If someone’s missed an appointment at the job centre because they had a seizure in the morning and have been sanctioned. What can they do?
The standard procedure for people is to challenge a benefit decision. Firstly, they would need to do that by lodging a Mandatory Reconsideration Request within the one-month time limit. However, you can submit it late if you can show good reason.
You may also be able to apply for a hardship payment or submit a rapid reclaim. However, it is advisable when people are speaking to their work coach. To ask them to record in the claimant commitment that you’re at risk of seizures and that this could have an impact on your ability to attend appointments at times. This is because they will already have that information in the file, which can be helpful.
Inform the Department for Work and Pensions of what has happened, if you have been unable to attend any appointments. It can be helpful to provide evidence to them where possible. You should complete this within five days. If they agree you have shown good reason for your failure to attend, a sanction shouldn’t be applied.
If someone’s been told they have to attend an appeal, which they find really stressful and stress is a seizure trigger. What can they do?
I can understand that for a lot of people, stress can lead to an increase in seizures. In exceptional circumstances the Tribunals Service can carry out domiciliary hearings at home. However, medical evidence would be required to show that this is necessary.
A paper hearing can be carried out without attending in person. The success rate is increased if a person can attend the hearing. This is because it provides them with the opportunity to advise the Tribunals of the impact their conditions have on them.
People can be accompanied by a family member or a friend. Also, the Tribunals Service can provide transport in certain circumstances.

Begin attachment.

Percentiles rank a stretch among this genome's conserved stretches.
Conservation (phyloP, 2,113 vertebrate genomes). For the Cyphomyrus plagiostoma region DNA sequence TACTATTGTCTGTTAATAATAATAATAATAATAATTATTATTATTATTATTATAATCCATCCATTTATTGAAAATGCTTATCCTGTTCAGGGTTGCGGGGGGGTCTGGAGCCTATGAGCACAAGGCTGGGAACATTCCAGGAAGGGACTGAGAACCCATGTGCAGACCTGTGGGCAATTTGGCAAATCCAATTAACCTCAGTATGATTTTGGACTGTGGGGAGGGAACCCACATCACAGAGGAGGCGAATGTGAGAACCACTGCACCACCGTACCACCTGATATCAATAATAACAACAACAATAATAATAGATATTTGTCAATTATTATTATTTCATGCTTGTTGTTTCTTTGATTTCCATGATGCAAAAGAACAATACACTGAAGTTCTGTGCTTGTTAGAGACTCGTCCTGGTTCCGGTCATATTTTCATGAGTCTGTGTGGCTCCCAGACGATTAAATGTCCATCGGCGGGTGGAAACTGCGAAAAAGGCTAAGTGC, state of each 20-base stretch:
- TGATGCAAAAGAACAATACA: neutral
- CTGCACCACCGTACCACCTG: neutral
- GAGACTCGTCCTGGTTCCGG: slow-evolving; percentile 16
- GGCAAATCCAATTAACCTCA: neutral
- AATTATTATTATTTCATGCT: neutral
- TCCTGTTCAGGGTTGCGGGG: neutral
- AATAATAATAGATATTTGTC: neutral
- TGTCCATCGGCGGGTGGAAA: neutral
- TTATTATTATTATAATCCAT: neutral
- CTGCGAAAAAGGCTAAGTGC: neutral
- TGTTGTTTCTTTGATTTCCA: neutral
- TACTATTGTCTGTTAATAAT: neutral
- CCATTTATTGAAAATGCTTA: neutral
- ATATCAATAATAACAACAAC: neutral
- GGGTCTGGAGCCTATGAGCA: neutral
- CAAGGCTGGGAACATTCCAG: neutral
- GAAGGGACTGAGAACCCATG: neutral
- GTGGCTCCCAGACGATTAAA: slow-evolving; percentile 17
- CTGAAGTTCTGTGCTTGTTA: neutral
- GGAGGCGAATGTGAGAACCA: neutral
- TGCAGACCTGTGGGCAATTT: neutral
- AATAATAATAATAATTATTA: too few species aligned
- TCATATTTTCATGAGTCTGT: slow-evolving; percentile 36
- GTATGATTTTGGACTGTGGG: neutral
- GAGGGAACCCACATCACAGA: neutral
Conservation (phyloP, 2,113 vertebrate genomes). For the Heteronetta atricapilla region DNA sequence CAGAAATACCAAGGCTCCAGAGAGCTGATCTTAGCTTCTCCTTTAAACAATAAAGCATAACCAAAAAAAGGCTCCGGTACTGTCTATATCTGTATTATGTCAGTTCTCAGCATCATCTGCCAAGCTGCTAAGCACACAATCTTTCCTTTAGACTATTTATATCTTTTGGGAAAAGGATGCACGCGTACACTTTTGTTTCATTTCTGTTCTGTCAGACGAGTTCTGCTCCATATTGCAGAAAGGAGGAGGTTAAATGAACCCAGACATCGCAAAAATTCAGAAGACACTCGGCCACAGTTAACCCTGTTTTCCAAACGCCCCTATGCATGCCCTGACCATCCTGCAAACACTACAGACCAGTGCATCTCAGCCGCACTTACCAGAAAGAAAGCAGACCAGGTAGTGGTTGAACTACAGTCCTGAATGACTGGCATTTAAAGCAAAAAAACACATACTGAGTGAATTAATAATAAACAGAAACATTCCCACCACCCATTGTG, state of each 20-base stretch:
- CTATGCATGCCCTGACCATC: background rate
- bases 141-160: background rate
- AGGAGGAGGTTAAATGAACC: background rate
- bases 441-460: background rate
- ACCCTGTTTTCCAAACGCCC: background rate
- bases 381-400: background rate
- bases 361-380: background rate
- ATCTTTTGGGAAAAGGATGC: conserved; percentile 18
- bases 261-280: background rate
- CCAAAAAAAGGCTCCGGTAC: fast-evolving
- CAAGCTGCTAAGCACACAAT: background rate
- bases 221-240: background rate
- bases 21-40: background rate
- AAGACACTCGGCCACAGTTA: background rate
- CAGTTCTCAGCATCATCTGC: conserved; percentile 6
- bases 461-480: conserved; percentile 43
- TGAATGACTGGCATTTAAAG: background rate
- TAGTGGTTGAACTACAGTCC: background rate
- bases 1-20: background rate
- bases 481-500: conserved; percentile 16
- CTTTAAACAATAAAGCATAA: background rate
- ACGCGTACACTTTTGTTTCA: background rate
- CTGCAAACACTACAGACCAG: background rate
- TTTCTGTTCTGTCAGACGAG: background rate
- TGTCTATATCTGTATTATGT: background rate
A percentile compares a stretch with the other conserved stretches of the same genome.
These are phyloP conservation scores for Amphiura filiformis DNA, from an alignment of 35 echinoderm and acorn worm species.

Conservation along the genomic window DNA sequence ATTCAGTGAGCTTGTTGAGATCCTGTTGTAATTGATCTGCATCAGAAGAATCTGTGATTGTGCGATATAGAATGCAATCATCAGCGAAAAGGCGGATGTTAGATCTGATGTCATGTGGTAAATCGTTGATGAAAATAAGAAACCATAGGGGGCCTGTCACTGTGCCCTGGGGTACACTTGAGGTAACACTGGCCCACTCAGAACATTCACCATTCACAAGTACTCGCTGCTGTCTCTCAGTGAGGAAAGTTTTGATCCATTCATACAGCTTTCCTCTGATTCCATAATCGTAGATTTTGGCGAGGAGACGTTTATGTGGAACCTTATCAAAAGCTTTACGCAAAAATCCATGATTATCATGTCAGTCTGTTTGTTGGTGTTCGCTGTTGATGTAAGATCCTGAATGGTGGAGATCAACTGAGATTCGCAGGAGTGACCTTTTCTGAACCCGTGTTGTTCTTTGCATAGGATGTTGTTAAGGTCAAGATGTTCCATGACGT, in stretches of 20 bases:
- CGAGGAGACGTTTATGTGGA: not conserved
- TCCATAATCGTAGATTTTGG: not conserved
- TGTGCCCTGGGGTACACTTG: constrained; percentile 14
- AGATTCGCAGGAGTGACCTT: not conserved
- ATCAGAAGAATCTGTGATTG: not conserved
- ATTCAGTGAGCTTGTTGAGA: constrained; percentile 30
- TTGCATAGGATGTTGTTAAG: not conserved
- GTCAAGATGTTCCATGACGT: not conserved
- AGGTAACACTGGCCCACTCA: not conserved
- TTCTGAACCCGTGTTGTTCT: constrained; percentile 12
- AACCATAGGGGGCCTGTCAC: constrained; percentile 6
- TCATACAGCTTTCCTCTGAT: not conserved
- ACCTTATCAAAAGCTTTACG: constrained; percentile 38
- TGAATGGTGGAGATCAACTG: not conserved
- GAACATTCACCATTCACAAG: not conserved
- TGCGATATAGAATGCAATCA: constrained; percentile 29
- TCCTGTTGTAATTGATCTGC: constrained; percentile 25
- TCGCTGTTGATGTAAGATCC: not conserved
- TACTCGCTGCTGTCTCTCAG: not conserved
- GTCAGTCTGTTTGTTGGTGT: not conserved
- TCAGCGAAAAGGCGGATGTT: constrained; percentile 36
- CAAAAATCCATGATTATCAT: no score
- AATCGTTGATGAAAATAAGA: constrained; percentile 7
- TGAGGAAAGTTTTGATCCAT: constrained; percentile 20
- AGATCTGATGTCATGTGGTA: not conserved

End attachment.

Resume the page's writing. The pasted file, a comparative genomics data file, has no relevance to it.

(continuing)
We would always recommend having a representative where possible. This is because they can help you to prepare for the hearing. Hopefully it will alleviate some of the stress and anxieties involved in the run up to the hearing. Many local agencies can provide representation.
What is a Mandatory Reconsideration?
A Mandatory Reconsideration basically is a written or verbal request to the Department for Work and Pension informing them that you disagree with their initial benefit decision.
That’s the first step to when they’ve issued a decision, which you disagree with. It allows you to provide the reasons that you disagree and possibly provide them with further information or evidence. For example, a letter of support from a medical practitioner or an organisation who you’re attending for support.
This helps them to review your decision and it can sometimes result in the original decision being changed in your favour. As before, your request should be submitted within one month of the decision date.
Finally, can you apply for Personal Independence Payment, even if you’re working?
Yes, if you meet the qualifying criteria. Personal Independence Payment is a benefit paid to people who have additional costs associated with a disability or long-term condition. This is designed to try and enable them to live as independently as possible, so that could obviously help with the cost of taxi’s, the heating, some home care etc. This is whether you are in or out of work and it’s paid regardless of any other income or savings that person may well have.
Our Welfare Rights Service is in high demand, and there may be a waiting list. For enquiries and available appointments, please phone 0141 427 4911.